Web sessions clustering with artificial ants colonies

Nicolas Labroche
Laboratoire d'Informatique de l'Université de Tours
École Polytechnique de l'Université de Tours
64 avenue Jean Portalis
37200 Tours, France
Nicolas Monmarché
Laboratoire d'Informatique de l'Université de Tours
École Polytechnique de l'Université de Tours
64 avenue Jean Portalis
37200 Tours, France
Gilles Venturini
Laboratoire d'Informatique de l'Université de Tours
École Polytechnique de l'Université de Tours
64 avenue Jean Portalis
37200 Tours, France


In this paper, we apply AntClust, an ant based clustering algorithm, to the Web usage-mining problem. We define a Web session as a weighted multi-modal vector and we propose an adapted similarity measure between two sessions. We show that our method finds non-noisy clusters that help the interpretation of the results when it is applied on real Web sessions coded as "hits by page" vectors.


Ant based clustering algorithm, Web usage mining.


As the usage and the content of the World Wide Web grow, it becomes a major issue to better appreciate how Web sites are visited. This knowledge can be useful in a number of applications: the dynamic reorganization of Web sites according to representative navigational patterns, the automatic prediction of interesting urls for Web users or the pre loading of Web pages in the Web servers' memory to speed up the connections' time.

The Web usage mining, as described by Cooley [1], mainly relies on the study of Web sessions that are extracted from Web server log files. A session reflects the activity of a user on a Web site for a given time. The sessions are generally very noisy, since users can't be clearly identified. Several approaches have been tested to extract knowledge from the sessions and to understand the navigational patterns of the Web users.

In [2], association and sequential rules discover relationships between visited Web pages. Output rules are worthy for cross marketing purposes, but cannot help understanding the motivations of the users.
One solution may be to code Web sessions with more information and to use clustering algorithm such as a "First Leader algorithm" [3] and a K-means-like approach, "Wavefront" [4]. Clustering algorithms should be able to group homogeneously the sessions of the users that share similar interests but they generally only handle numerical data set and must be initialized with a number of clusters. One may use more sophisticated heuristics such as ant-based clustering algorithms to find automatically the best number of clusters. In [5], researchers have modelled real ants abilities to sort their brood. In [6], the authors developed AntClust. It can perform well on artificial and real data sets, it doesn't need to be parameterised and can treat every types of data, if an adapted similarity measure is available. In this paper, we propose a new definition of the Web sessions with its associated similarity measure, and we study the application of AntClust to real Web sessions.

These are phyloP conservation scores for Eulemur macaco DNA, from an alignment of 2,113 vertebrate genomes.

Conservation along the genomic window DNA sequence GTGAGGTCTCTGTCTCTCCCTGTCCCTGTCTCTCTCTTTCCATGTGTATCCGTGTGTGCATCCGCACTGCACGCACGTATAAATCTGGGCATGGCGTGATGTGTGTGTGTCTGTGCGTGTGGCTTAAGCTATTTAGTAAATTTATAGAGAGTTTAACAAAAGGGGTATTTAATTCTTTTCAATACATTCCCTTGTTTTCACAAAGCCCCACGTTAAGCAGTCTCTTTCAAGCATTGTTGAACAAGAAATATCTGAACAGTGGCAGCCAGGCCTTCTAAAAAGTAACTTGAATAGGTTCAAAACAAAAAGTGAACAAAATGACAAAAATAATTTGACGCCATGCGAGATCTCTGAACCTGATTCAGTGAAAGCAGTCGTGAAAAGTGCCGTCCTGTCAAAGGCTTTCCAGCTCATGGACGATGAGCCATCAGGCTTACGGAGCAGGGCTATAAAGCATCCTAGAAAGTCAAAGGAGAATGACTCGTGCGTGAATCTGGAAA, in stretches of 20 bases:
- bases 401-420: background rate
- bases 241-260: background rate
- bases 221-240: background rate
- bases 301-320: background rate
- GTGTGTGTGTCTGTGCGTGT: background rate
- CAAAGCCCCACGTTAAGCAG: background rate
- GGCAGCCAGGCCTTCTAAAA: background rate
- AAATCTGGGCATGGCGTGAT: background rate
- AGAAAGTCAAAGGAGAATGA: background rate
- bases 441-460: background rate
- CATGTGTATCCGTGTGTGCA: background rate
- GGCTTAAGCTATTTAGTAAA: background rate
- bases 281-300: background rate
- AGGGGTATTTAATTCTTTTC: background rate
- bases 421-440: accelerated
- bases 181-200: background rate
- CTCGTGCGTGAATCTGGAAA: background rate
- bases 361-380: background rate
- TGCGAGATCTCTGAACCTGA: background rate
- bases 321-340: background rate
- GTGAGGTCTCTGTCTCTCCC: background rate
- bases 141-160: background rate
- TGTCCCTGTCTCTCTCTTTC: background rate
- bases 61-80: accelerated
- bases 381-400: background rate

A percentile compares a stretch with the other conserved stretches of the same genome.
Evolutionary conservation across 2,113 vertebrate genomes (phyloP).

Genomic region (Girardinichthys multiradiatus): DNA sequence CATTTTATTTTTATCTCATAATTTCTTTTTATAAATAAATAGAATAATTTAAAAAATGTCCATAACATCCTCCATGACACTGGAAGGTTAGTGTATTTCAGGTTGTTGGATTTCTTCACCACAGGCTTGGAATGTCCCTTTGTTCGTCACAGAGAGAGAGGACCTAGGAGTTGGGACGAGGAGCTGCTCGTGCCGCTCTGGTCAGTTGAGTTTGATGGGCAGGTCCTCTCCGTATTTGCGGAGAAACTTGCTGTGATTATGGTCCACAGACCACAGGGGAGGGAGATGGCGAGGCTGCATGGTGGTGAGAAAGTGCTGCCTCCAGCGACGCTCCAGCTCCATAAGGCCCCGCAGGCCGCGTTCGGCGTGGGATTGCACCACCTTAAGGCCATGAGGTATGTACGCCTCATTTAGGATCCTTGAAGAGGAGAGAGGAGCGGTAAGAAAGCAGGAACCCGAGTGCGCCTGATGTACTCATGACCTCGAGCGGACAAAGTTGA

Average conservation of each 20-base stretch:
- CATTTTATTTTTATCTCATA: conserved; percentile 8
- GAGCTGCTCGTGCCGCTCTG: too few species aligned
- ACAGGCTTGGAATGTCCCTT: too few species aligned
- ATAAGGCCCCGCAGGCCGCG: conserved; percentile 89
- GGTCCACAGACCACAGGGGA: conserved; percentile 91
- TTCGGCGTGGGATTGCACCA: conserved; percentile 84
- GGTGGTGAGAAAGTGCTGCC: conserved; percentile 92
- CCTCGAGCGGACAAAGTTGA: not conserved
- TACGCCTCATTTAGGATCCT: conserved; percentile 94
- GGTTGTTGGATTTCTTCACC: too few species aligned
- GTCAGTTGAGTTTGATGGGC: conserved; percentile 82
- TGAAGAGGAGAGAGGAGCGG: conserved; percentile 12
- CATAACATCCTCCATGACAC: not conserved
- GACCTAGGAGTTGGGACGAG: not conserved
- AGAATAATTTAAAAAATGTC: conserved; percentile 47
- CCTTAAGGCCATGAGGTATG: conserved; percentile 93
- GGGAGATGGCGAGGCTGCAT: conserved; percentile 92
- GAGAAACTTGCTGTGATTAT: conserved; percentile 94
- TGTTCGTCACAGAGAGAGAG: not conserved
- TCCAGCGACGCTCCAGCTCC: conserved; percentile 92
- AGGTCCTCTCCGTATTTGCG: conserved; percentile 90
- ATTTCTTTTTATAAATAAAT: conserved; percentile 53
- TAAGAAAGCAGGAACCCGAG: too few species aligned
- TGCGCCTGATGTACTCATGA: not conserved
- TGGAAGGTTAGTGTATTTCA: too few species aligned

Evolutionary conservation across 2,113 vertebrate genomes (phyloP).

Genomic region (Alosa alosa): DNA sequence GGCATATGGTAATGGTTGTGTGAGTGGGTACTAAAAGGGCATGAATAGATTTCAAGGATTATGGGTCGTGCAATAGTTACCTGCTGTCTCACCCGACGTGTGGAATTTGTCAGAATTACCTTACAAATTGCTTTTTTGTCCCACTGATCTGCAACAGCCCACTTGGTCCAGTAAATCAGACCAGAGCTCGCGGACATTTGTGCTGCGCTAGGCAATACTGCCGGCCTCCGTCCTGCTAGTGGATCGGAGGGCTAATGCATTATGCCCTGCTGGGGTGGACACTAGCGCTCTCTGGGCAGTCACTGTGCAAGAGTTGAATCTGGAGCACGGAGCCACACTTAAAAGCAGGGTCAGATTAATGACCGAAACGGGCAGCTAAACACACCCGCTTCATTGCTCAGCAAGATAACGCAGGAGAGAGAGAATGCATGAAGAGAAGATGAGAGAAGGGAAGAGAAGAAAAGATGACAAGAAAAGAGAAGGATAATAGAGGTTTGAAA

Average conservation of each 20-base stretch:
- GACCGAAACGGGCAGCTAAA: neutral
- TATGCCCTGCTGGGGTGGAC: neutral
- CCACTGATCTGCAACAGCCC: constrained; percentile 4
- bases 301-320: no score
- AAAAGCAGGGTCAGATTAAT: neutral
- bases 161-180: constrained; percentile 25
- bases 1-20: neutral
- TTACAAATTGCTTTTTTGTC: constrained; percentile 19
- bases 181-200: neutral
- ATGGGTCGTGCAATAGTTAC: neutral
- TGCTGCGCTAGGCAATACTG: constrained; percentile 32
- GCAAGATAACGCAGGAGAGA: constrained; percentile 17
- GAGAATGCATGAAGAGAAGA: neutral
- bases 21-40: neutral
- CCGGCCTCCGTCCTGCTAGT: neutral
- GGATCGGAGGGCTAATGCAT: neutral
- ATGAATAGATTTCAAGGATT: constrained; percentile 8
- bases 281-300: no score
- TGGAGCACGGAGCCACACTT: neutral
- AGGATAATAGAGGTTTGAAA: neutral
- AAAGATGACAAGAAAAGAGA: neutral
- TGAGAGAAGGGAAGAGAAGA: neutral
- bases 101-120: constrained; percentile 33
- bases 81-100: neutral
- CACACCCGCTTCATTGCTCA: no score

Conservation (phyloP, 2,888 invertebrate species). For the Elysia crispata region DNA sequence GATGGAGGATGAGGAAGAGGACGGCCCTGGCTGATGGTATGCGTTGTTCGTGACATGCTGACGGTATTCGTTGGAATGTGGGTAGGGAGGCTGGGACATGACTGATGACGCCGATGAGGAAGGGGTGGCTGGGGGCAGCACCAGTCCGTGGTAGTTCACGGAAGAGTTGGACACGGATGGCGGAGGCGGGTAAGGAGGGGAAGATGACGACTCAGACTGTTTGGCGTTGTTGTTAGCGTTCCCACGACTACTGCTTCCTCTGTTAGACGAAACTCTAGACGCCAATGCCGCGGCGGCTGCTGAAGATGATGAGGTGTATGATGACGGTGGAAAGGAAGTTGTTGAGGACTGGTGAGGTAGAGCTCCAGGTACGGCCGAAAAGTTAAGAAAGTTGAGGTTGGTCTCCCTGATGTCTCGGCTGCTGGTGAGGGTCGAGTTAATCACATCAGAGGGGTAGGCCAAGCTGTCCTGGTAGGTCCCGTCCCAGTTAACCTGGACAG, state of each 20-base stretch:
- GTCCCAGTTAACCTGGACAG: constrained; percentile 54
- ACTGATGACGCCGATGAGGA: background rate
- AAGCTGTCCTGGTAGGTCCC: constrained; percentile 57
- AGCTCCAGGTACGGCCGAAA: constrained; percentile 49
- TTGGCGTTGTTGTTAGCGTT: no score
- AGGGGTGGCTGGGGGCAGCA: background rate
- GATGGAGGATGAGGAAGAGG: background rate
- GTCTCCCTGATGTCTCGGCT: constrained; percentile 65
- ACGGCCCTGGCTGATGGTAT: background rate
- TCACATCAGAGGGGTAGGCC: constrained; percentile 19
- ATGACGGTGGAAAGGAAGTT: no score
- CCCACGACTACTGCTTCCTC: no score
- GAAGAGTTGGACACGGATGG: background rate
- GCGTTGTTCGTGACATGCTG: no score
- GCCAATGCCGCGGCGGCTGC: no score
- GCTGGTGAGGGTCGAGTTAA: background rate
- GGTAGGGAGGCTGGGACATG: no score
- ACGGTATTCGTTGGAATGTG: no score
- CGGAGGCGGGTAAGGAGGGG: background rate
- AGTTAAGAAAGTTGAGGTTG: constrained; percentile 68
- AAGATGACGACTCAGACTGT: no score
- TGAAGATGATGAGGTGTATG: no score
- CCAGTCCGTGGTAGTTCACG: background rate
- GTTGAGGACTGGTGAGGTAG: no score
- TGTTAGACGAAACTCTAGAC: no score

This paper is organised as follows: section 2 introduces the main principles of AntClust. Section 3 describes our new Web sessions model and its associated similarity measure. Section 4 presents the Web site used for the experiments and the results. Section 5 concludes and discusses future work.


AntClust is inspired from the chemical recognition system of ants. It simulates meetings between artificial ants to solve the unsupervised clustering problem. AntClust only needs a similarity measure that inputs a couple of objects i and j, and outputs a real value Sim(i,j) between 0 and 1 (1 means that i and j are identical).

Real ants manage to identify intruders according to a colonial odor established through continuous chemical exchanges between nestmates ("Gestalt theory" [7]). AntClust models the main "parameters" of real ants such as their cuticular odour, their recognition template and their genome. AntClust associates one object of the data set to the genome of an artificial ant. It also mimics the acceptance scheme between 2 ants and reproduces behavioural rules that allow the algorithm to converge. The cuticular odor of each ant is coded as a number representative of its belonging nest. The behavioural rules modify the label of each ant until the ant finds a nest where it is well integrated.